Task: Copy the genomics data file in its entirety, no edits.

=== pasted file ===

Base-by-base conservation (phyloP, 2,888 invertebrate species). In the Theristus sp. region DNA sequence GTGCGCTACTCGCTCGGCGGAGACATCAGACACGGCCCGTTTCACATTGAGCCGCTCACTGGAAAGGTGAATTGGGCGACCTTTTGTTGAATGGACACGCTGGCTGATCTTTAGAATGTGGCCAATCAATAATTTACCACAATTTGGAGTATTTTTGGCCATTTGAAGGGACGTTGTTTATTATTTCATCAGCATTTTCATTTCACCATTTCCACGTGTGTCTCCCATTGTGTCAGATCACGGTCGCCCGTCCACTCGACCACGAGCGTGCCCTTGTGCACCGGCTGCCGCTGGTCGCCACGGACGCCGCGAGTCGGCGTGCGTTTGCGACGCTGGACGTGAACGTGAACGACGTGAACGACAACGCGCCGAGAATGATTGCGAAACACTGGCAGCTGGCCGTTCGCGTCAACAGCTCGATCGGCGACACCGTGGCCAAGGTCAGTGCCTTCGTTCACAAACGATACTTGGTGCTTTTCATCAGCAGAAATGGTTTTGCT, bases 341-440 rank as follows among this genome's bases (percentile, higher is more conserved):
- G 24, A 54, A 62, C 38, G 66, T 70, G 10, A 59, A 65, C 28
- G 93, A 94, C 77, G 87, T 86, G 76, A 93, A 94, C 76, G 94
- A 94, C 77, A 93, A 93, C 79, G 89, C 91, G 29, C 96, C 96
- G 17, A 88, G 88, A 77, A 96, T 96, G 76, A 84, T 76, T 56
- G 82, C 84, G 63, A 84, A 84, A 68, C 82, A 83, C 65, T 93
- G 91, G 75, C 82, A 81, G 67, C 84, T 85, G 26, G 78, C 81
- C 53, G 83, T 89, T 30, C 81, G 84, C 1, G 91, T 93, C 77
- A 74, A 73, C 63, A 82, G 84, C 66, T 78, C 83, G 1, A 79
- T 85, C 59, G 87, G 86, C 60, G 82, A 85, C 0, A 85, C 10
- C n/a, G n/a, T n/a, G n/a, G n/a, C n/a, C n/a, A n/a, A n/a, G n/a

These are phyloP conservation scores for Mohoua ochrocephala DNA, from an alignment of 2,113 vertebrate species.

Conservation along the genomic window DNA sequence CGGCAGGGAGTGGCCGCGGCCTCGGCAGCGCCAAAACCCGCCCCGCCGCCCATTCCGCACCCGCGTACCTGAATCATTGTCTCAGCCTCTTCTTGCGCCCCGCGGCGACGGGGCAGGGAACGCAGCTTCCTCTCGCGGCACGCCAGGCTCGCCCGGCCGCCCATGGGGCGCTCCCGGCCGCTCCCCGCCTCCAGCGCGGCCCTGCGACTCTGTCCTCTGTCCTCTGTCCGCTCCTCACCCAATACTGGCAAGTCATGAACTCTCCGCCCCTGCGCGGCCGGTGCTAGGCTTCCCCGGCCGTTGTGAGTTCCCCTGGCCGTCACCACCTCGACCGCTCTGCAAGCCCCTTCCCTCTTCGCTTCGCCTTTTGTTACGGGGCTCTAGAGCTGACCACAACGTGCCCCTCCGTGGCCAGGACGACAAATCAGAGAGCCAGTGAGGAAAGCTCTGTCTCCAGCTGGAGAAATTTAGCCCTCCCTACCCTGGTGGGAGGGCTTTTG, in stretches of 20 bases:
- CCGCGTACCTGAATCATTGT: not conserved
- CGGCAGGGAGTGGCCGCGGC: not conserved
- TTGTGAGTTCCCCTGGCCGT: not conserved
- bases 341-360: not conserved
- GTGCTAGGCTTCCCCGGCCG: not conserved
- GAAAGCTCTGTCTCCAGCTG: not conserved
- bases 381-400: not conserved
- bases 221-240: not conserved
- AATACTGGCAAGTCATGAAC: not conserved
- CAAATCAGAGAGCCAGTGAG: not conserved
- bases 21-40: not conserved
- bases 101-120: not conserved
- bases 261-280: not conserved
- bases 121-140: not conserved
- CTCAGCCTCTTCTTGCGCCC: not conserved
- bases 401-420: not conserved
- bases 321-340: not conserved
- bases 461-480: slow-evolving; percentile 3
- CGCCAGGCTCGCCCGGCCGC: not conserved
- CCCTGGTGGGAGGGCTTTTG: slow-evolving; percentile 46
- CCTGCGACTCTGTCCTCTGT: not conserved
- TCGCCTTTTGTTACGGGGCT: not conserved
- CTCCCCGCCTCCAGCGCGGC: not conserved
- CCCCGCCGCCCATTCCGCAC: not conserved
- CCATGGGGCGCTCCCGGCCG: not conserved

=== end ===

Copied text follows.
Base-by-base conservation (phyloP, 2,888 invertebrate species). In the Theristus sp. region DNA sequence GTGCGCTACTCGCTCGGCGGAGACATCAGACACGGCCCGTTTCACATTGAGCCGCTCACTGGAAAGGTGAATTGGGCGACCTTTTGTTGAATGGACACGCTGGCTGATCTTTAGAATGTGGCCAATCAATAATTTACCACAATTTGGAGTATTTTTGGCCATTTGAAGGGACGTTGTTTATTATTTCATCAGCATTTTCATTTCACCATTTCCACGTGTGTCTCCCATTGTGTCAGATCACGGTCGCCCGTCCACTCGACCACGAGCGTGCCCTTGTGCACCGGCTGCCGCTGGTCGCCACGGACGCCGCGAGTCGGCGTGCGTTTGCGACGCTGGACGTGAACGTGAACGACGTGAACGACAACGCGCCGAGAATGATTGCGAAACACTGGCAGCTGGCCGTTCGCGTCAACAGCTCGATCGGCGACACCGTGGCCAAGGTCAGTGCCTTCGTTCACAAACGATACTTGGTGCTTTTCATCAGCAGAAATGGTTTTGCT, bases 341-440 rank as follows among this genome's bases (percentile, higher is more conserved):
- G 24, A 54, A 62, C 38, G 66, T 70, G 10, A 59, A 65, C 28
- G 93, A 94, C 77, G 87, T 86, G 76, A 93, A 94, C 76, G 94
- A 94, C 77, A 93, A 93, C 79, G 89, C 91, G 29, C 96, C 96
- G 17, A 88, G 88, A 77, A 96, T 96, G 76, A 84, T 76, T 56
- G 82, C 84, G 63, A 84, A 84, A 68, C 82, A 83, C 65, T 93
- G 91, G 75, C 82, A 81, G 67, C 84, T 85, G 26, G 78, C 81
- C 53, G 83, T 89, T 30, C 81, G 84, C 1, G 91, T 93, C 77
- A 74, A 73, C 63, A 82, G 84, C 66, T 78, C 83, G 1, A 79
- T 85, C 59, G 87, G 86, C 60, G 82, A 85, C 0, A 85, C 10
- C n/a, G n/a, T n/a, G n/a, G n/a, C n/a, C n/a, A n/a, A n/a, G n/a

These are phyloP conservation scores for Mohoua ochrocephala DNA, from an alignment of 2,113 vertebrate species.

Conservation along the genomic window DNA sequence CGGCAGGGAGTGGCCGCGGCCTCGGCAGCGCCAAAACCCGCCCCGCCGCCCATTCCGCACCCGCGTACCTGAATCATTGTCTCAGCCTCTTCTTGCGCCCCGCGGCGACGGGGCAGGGAACGCAGCTTCCTCTCGCGGCACGCCAGGCTCGCCCGGCCGCCCATGGGGCGCTCCCGGCCGCTCCCCGCCTCCAGCGCGGCCCTGCGACTCTGTCCTCTGTCCTCTGTCCGCTCCTCACCCAATACTGGCAAGTCATGAACTCTCCGCCCCTGCGCGGCCGGTGCTAGGCTTCCCCGGCCGTTGTGAGTTCCCCTGGCCGTCACCACCTCGACCGCTCTGCAAGCCCCTTCCCTCTTCGCTTCGCCTTTTGTTACGGGGCTCTAGAGCTGACCACAACGTGCCCCTCCGTGGCCAGGACGACAAATCAGAGAGCCAGTGAGGAAAGCTCTGTCTCCAGCTGGAGAAATTTAGCCCTCCCTACCCTGGTGGGAGGGCTTTTG, in stretches of 20 bases:
- CCGCGTACCTGAATCATTGT: not conserved
- CGGCAGGGAGTGGCCGCGGC: not conserved
- TTGTGAGTTCCCCTGGCCGT: not conserved
- bases 341-360: not conserved
- GTGCTAGGCTTCCCCGGCCG: not conserved
- GAAAGCTCTGTCTCCAGCTG: not conserved
- bases 381-400: not conserved
- bases 221-240: not conserved
- AATACTGGCAAGTCATGAAC: not conserved
- CAAATCAGAGAGCCAGTGAG: not conserved
- bases 21-40: not conserved
- bases 101-120: not conserved
- bases 261-280: not conserved
- bases 121-140: not conserved
- CTCAGCCTCTTCTTGCGCCC: not conserved
- bases 401-420: not conserved
- bases 321-340: not conserved
- bases 461-480: slow-evolving; percentile 3
- CGCCAGGCTCGCCCGGCCGC: not conserved
- CCCTGGTGGGAGGGCTTTTG: slow-evolving; percentile 46
- CCTGCGACTCTGTCCTCTGT: not conserved
- TCGCCTTTTGTTACGGGGCT: not conserved
- CTCCCCGCCTCCAGCGCGGC: not conserved
- CCCCGCCGCCCATTCCGCAC: not conserved
- CCATGGGGCGCTCCCGGCCG: not conserved